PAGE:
Table 6.2 Effect of extract
clarification on the purity of ISP curd
Mesh # of sieve used for separation of solids
%Protein (N x 6.25) in dry curd
Source: Cogan et al. (1967)
In industrial scale operation, it may prove convenient to carry out the extract clarification process in two steps: screening (vibrating screen, rotary screen or the like) to separate most of the solids, followed by centrifugal clarification of the extract. The wet solids can be pressed to remove as much entrapped extract as possible. All these operations can also be carried out in one step, using decanter centrifuges. A flow diagram of decanter-based process for the production of ISP is shown in Fig. 33.
Figure 33: ISP Production Using Decanter Centrifuges (Courtesy of Alfa-Laval)
d- Extract treatment: The clarified extract can be treated so as to remove certain impurities, thus improving the blandness, colour and nutritional quality and modifying the functional properties of the final product. Extract treatment may include: ion exchange to remove phytate and reduce the ash content, treatment with activated carbon to remove phenolic substances, ultrafiltration for concentration and removal of low molecular weight components etc. Although such processes have been suggested in the literature it is not known whether they are practised in the industrial production of ISP. The use of membrane processes for extract purification and concentration have been reported to be industrially applied in Europe and Japan. (Elias, 1979).
e- Precipitation: The protein is precipitated from the extract by bringing the pH down to the isoelectric region. The type of acid used or the temperature of precipitation do not affect the yield or purity of precipitated protein.
f- Separation and washing of the curd: The precipitated protein (curd) is separated from the supernatant (whey) by filtration or centrifugation. Desludger or decanter centrifuges can be used for this purpose. The curd must be washed in order to remove residues of whey solubles. This can be done by resuspending the curd in water and re-centrifuging, or continuously on a rotary or belt filter. Thorough washing is most important for the obtention of high purity ISP.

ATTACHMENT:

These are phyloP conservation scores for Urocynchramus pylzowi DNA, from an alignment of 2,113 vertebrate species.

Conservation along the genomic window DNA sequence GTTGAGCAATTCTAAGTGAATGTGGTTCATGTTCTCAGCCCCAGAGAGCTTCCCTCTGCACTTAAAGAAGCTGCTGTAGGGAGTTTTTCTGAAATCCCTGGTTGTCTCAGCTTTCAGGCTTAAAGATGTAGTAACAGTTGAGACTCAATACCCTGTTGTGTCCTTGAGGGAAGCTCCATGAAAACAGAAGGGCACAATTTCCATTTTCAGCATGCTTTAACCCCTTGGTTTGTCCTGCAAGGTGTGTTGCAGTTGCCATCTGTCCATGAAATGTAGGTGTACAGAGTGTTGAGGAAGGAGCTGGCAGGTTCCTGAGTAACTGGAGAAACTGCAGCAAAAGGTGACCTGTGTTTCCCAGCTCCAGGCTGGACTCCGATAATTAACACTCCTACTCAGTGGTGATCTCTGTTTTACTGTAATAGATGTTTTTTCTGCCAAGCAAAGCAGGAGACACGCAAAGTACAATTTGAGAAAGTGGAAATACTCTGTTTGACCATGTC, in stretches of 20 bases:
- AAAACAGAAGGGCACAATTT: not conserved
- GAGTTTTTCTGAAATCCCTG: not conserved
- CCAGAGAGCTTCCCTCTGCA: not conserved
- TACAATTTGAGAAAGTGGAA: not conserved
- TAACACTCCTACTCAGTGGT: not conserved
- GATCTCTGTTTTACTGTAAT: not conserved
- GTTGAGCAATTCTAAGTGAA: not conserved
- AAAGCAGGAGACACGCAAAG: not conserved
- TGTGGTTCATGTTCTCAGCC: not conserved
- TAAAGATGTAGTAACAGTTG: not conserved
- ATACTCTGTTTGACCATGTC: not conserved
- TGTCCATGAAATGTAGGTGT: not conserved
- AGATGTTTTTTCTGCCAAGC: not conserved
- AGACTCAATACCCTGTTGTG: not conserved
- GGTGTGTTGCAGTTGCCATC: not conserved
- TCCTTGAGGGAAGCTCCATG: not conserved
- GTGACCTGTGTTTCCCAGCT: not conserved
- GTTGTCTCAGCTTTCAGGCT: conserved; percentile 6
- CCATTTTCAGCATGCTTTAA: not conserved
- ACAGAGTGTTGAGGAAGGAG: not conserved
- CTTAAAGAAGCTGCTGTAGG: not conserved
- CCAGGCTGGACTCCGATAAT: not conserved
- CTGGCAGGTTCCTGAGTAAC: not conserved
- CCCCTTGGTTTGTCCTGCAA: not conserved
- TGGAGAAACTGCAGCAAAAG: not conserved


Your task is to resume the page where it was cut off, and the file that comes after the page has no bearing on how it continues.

g- Drying: The usual method for drying the washed curd is spray-drying.
6-3-2 Problems in conventional processing
a: Process losses: The conventional process separates the soy solids into three fractions: extraction residue, curd (ISP) and whey.
Extraction residue (okara) is the insoluble solid material left behind after extraction and separated from the extract by filtration or decanting. It represents approximately 40% of the solids in the raw material and carries away 15% of the protein entering the process. It is usually pressed, dried and sold as a by-product of ISP manufacture. It can be used as a protein source for animal feeding rations or as a source of dietary fibre in human nutrition. It has been also used in food products for its exceptional water adsorbing capacity.
Whey is the liquid supernatant, after the protein is precipitated from the extract. It contains the sugars and the nitrogenous substances not precipitated by acidification.
Approximately 25% of the dry matter of the raw material and 10% of its nitrogen content is found in this fraction. Early investigations ( Hackler et al. 1963) indicated that soybean "whey" may be toxic to animals. This finding has been reconfirmed often since then. Furthermore, ISP whey is a highly diluted stream, containing 1 to 3% solids depending on the solvent:flake ratio used for extraction. Concentration and drying of ISP whey would be too costly. ISP whey is , therefore, a waste stream of the isolation process.
The curd is the precipitate obtained by acidification of the extract. After washing and drying, it becomes the final product: isoelectric ISP. It contains 75% of the protein of the starting material. Nearly 3 tons of defatted soybean are needed to produce one ton of protein isolate.
This low yield explains, to a large extent, the relatively high cost of ISP.
b: Quality: ISP obtained by the conventional process contains several types of impurities ( e.g. phytates and phenolic substances) which may somewhat impair its functional,sensory and nutritional quality. More complete dehulling of the beans , thorough extract clarification and repeated washing of the curd reduce the impurities but does not eliminate them completely.6-3-3 Alternative processes
Several alternative processes for the isolation of soy protein have been reported in the literature. These include:
a: Solubilization of the soy proteins in the salt solutions (salting-in) followed by precipitation by dilution with water.
b: Precipitation from the extract at near-boiling temperature, using calcium salts ( as in the production of Tofu).